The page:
Victor Stone writes a remixer-readable description on how the new Creative Commons Sampling license compares to our standard licenses. He also mentions that it’s important to have format specific metdata, so that search engines can find Creative Commons licensed audio, as opposed to text, images, or video. This way remixers can easily find sounds they can remix legally, rather than having to wade through a mass of content.
You get format specific metadata when you choose a license and designate what format your content is in. We’ll soon launch a seach engine that reads this metadata so that you can find works to use as part of your own creations. Unfortunately, currently no major search engine offers this service.Comments Off on Some words from a remixer
iRATE Radio, an open-source application that sends users free-legal MP3s through its radio client, is now able to read the ID3 tags of MP3 files to identify Creative Commons license information. Enabling this kind of feature is exactly why Creative Commons put forth its MP3 embedding strategy many months ago, which defines a standard way to embed Creative Commons metadata in the ID3 tag of an MP3. Our hope was that file-sharing networks, and applications like iRATE, would read the ID3 tags, and tell users if there was a Creative Commons license attached. This way, users could feel assured to trade these MP3s online, or even make remixes of them. Check out some screenshots of the CC enabled iRATE Radio application.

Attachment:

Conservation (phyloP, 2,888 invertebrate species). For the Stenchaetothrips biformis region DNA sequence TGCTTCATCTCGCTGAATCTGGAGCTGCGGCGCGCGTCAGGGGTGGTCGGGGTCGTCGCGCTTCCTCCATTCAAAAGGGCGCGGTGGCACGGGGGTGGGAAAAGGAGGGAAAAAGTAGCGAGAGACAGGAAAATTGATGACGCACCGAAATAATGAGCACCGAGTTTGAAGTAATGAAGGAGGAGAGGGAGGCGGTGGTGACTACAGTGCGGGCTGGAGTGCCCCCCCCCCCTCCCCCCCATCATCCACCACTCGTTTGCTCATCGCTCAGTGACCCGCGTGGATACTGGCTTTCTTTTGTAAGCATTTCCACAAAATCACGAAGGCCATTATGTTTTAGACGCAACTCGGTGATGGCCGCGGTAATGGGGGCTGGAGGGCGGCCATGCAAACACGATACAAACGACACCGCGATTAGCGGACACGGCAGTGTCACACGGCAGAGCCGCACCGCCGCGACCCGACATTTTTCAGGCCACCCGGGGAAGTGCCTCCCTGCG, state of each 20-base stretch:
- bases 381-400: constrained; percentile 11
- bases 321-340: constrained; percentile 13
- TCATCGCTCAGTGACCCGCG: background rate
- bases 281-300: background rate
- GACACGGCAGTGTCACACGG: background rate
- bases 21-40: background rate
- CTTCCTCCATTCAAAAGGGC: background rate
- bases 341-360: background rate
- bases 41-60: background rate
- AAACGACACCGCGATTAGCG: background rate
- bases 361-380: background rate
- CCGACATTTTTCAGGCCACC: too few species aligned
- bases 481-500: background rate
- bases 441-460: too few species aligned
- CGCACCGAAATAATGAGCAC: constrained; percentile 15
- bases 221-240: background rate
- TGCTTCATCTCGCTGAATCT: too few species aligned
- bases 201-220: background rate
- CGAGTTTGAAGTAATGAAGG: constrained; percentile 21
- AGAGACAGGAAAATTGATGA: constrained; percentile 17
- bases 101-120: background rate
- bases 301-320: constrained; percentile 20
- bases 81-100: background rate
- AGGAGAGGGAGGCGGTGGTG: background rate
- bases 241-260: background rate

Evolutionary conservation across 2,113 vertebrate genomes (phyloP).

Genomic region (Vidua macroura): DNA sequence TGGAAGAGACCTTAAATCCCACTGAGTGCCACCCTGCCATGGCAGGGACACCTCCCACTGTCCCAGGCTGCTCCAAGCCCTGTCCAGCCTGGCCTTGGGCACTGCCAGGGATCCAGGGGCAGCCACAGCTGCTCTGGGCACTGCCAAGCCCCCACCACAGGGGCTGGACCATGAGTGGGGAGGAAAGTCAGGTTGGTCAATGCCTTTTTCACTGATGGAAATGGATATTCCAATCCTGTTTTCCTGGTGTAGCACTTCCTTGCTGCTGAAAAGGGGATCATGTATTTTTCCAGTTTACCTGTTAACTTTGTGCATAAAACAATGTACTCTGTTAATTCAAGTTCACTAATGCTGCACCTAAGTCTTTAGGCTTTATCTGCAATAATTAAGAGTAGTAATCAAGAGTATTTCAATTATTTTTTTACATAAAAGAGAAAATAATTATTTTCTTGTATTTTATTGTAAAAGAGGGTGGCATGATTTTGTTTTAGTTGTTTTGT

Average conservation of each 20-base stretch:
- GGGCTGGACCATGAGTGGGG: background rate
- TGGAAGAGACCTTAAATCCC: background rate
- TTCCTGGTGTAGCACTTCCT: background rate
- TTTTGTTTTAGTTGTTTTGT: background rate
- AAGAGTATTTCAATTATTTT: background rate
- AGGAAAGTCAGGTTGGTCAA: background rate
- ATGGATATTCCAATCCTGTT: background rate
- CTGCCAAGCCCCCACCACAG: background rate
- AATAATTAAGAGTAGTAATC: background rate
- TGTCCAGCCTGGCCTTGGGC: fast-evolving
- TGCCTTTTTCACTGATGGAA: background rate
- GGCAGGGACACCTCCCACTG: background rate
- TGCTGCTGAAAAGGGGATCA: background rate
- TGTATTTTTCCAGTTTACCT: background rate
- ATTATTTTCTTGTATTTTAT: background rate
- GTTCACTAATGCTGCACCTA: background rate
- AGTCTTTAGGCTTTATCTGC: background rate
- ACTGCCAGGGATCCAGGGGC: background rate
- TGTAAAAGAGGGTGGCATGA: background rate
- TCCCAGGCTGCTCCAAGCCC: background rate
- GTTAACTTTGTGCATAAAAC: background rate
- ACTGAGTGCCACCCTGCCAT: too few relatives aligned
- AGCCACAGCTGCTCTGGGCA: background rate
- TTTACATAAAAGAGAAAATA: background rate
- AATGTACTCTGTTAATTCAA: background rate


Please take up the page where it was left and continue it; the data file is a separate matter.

iRATE has yet to enable the second part of our MP3 strategy, where MP3s are validated through an automatic web page verification process. (Validation can be done manually, though). This step is important because it prevents people from making fraudulent license claims about the MP3s.
Beyond being able to read ID3 tags, iRATE Radio has a catalogue of over 46,000 MP3s it can send you. It’s also really smart in that it enables users to rate songs and then sends you more songs based on your ratings and preferences. We hope that more applications follow the lead of iRATE!Comments Off on iRATE Radio Application reads MP3 files to identify CC licensed songs
Linux Journal has a great interview with John Buckman from Magnatune, the non-evil record label that sells Creative Commons licensed music on a sliding scale. It’s turning out to be lucrative for the artists involved, with the average musician taking in $1,500 in royaltes last year and the top artists making over $6,000 in royalties (which are 50% of sales).